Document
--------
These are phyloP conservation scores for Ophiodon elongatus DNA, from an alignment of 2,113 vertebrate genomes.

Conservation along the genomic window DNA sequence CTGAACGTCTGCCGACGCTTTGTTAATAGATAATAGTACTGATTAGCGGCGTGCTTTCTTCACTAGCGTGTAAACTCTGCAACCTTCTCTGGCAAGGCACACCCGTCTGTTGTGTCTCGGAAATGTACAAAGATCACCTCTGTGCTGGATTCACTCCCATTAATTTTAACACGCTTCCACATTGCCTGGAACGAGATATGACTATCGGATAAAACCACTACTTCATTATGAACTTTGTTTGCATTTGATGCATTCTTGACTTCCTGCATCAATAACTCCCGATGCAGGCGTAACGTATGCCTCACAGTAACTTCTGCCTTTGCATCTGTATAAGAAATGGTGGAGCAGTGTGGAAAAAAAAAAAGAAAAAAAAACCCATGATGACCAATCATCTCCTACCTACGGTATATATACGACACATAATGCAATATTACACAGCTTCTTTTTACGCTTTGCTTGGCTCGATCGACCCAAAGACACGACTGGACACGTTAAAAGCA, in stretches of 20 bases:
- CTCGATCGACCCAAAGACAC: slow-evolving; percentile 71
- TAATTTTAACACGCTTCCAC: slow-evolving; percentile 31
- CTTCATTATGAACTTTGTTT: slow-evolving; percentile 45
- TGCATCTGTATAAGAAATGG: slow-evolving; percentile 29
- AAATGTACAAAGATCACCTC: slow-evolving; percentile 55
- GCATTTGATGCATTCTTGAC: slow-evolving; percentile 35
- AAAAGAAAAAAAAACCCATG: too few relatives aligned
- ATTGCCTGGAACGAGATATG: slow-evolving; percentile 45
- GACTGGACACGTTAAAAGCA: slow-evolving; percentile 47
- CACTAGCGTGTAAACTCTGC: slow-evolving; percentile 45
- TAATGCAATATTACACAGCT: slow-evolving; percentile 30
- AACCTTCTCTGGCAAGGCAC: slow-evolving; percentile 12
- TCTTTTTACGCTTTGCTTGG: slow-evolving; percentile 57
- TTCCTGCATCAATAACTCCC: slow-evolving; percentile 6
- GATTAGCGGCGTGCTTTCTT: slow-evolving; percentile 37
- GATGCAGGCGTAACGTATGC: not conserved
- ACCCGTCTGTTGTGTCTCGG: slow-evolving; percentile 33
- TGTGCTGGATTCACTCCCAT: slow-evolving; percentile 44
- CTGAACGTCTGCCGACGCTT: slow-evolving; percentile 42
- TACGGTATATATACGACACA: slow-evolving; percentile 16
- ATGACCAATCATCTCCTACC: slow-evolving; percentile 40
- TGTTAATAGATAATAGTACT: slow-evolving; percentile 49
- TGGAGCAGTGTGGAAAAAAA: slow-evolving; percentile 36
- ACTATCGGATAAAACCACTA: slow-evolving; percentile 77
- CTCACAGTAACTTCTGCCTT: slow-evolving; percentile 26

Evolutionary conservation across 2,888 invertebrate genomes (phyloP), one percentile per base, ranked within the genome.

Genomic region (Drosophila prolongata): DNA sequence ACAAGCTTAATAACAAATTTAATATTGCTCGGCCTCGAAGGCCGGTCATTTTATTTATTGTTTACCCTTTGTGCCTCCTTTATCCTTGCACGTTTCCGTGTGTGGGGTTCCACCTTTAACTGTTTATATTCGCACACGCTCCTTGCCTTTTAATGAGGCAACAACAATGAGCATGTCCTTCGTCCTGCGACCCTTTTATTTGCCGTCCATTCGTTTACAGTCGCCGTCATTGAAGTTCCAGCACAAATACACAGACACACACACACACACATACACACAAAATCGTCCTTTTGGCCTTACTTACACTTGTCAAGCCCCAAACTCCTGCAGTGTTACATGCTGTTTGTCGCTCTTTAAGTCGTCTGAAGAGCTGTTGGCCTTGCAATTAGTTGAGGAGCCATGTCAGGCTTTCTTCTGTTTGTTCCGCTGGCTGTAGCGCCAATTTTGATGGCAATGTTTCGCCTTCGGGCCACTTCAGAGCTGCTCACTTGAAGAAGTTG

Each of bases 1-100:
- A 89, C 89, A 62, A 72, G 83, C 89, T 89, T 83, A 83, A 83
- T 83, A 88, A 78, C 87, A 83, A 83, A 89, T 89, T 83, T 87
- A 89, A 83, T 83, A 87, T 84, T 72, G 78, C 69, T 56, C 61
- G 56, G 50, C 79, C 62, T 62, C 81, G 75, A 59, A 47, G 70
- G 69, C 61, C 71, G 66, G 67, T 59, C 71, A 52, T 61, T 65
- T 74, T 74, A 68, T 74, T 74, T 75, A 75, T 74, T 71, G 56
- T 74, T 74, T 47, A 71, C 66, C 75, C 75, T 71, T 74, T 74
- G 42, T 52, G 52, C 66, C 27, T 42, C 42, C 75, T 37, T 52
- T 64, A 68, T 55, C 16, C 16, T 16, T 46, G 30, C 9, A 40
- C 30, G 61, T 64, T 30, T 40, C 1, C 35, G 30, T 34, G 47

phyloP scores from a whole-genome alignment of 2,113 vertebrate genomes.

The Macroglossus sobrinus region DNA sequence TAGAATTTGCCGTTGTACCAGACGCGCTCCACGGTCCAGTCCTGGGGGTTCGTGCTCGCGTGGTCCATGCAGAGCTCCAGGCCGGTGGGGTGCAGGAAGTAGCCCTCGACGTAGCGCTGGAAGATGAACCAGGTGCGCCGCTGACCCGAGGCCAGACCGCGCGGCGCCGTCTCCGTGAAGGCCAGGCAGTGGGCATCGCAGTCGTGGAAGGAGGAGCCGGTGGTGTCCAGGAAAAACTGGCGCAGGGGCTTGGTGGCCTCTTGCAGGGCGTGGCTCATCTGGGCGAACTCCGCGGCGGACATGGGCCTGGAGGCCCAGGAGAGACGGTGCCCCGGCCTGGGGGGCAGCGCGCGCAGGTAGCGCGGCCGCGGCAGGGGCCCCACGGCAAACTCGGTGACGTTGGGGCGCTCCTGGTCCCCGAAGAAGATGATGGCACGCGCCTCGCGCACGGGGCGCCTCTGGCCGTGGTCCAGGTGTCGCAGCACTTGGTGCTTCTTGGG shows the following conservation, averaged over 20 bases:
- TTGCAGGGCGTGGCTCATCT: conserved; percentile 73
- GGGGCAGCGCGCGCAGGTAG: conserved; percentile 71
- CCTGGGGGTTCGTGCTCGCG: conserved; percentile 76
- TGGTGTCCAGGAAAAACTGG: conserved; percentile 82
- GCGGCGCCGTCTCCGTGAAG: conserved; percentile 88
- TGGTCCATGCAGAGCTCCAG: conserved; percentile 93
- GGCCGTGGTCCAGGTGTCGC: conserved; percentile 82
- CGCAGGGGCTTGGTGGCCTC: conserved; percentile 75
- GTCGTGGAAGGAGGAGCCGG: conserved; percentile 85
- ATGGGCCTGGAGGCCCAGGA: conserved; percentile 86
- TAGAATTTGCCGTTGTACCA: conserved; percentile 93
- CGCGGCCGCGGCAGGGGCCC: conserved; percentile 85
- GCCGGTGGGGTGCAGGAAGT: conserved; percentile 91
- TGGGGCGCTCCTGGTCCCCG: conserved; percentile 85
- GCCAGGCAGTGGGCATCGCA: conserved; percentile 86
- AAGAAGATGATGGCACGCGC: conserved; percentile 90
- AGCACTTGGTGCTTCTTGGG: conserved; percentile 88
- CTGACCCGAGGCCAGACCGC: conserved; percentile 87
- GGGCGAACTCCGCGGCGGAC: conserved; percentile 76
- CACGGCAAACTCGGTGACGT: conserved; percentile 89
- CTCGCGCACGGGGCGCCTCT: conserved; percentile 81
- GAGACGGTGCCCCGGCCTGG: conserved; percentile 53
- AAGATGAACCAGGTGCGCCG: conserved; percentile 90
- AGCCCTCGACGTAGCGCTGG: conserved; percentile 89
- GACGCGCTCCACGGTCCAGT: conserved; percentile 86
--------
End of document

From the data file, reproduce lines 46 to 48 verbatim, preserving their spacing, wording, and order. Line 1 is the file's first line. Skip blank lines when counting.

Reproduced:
- TGGTGTCCAGGAAAAACTGG: conserved; percentile 82
- GCGGCGCCGTCTCCGTGAAG: conserved; percentile 88
- TGGTCCATGCAGAGCTCCAG: conserved; percentile 93